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# Re: Langauge Constets (was Natural Semantic Metalanguage)

From: Alex Fink Sunday, November 25, 2007, 5:34
```On Fri, 23 Nov 2007 08:19:02 EST, MorphemeAddict@WMCONNECT.COM wrote:

>In a message dated 11/22/2007 9:16:12 PM Central Standard Time,
>mike@STARMAN.CO.UK writes:
>
>> That's a different thing entirely. How can you derive (for instance)
>> graphing, topology or set theory from just 0 and 1?
>> Mike
>
>I was wondering the same thing after my last post.
>The objects of those disciplines could be treated as abstract meanings of
>various numbers, then relevant rules applied to them.
>Maybe.
You could do that, but you'd be using the numbers for little more than their
value as labels; I at least wouldn't find that very satisfying.  Sure, Jot
can be written in 0s and 1s, but that's merely a notational convention.  You
don't need to increment or add or multiply them to evaluate a Jot program,
so they may as well have been white boxes and black ones.

It's a program with a long and illustrious history to lay down the
foundations of mathematics, and in particular derive everything from a small
select set of initial axioms and objects and such.  In foundations, rather
than taking numbers as fundamental, a typical approach is to begin by
developing first-order logic and then to move on to axiomatic set theory, in
terms of which one does everything else.  This is the way Russell and
just like any other sort of object, are in this approach realised as
particular sets.

You can, of course, look at systems for arithmetic in which numbers are
fundamental; this is the context in which Goedel set his incompleteness
theorems.  Goedel's proof of the first incompleteness theorem relies
crucially on Goedel numbering, which is very much like your "abstract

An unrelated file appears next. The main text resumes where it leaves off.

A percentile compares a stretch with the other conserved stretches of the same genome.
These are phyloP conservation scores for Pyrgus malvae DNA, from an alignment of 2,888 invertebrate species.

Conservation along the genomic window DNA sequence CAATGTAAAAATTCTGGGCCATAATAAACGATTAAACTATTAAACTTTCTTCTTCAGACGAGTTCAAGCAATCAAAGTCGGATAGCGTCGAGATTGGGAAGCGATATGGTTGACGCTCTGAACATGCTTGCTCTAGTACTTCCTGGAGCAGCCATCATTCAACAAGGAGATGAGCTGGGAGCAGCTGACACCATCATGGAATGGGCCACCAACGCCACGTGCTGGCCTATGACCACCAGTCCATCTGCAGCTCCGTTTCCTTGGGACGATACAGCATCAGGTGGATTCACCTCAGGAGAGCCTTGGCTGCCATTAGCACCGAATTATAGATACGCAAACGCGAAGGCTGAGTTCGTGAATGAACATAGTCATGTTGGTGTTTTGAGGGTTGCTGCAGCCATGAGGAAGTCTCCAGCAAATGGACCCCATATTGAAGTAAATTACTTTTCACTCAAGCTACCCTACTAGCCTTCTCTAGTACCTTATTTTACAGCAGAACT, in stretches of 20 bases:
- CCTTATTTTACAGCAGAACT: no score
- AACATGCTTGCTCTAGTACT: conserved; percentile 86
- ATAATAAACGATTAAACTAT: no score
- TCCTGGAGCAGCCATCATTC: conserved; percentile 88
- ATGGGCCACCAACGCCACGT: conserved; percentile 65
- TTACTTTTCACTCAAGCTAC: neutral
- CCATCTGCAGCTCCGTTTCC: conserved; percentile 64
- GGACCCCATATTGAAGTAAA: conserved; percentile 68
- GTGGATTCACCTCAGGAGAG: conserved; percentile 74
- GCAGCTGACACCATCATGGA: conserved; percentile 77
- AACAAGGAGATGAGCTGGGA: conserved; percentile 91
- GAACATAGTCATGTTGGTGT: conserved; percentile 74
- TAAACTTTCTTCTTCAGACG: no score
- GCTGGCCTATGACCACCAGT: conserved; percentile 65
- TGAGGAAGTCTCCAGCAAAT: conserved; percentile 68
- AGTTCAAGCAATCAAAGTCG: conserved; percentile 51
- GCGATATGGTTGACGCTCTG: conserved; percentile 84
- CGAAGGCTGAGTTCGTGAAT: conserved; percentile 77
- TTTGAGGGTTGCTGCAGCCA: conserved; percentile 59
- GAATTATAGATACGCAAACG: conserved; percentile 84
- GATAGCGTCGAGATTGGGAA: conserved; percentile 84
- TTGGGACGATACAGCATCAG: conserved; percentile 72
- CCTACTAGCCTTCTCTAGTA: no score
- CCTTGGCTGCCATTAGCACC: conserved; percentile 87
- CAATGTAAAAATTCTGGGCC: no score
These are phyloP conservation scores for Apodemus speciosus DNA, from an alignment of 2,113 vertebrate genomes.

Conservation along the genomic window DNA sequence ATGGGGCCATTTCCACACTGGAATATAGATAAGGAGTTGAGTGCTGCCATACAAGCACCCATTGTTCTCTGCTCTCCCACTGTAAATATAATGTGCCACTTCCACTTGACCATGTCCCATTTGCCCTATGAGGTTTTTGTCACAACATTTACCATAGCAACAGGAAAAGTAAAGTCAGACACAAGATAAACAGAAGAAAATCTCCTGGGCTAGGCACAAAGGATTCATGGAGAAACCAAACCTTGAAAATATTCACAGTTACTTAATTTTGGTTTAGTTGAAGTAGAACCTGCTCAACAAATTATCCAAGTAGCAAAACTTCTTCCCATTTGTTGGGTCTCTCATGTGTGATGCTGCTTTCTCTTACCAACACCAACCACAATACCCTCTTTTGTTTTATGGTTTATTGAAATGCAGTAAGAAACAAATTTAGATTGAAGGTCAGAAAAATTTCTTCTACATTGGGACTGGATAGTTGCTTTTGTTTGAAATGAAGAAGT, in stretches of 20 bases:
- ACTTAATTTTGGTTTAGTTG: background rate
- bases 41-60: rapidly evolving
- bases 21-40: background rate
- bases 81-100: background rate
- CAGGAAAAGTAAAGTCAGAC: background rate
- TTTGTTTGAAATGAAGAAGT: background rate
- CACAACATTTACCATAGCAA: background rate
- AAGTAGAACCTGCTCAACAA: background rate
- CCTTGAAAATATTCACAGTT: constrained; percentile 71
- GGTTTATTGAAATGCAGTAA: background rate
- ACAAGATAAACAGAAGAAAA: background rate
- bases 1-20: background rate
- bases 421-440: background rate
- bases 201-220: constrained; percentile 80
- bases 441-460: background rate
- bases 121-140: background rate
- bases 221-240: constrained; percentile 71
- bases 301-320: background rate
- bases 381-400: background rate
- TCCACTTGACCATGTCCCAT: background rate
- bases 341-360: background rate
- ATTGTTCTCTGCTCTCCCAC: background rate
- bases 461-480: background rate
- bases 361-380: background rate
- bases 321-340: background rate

meanings of various numbers".  So doing an encoding into the domain of
numbers can certainly be useful in foundations; it's just less useful as a
place to start, in that fewer other areas of math are "naturally downstream"
from it.

Pushing the minimalism as far as possible, you could also ask just how much
these axiom systems can be slimmed down.  This is a question fitting right
in with Stephen Wolfram's New Kind of Science program -- _exactly_ how
simple can something be and still yield universal ~ arbitrarily complicated
behaviour?  He addresses it to a degree, for instance at
http://www.wolframscience.com/nksonline/page-773
So, in the usual setup, it takes seventeen axioms and not a few symbols to
get arithmetic.  You can shrink this a fair bit, in the case of basic logic
from seven axioms and three operators (plus equals) to one and one, but the
results are extremely unintuitive and far too much of a pain to do anything
substantial with (343 steps with lemmas to reproduce the Sheffer system
there; see page 810).  For other domains the shortest axiom systems aren't
known, and we might never know them without exhaustive search, and they'll
likely be even less intuitive and user-friendly.
So if you're building a _conlang_ on these principles, well, you'll probably
fail for essentially Mungojelly's reasons, that semantics of the real world
just don't reduce usefully like that.  But if it _weren't_ for that, what
you'd have to look forward to is a conlang where it takes a couple hundred
uses of your ten-odd words to say "mouse" or "have", and nobody wants
something that extreme.

Alex
```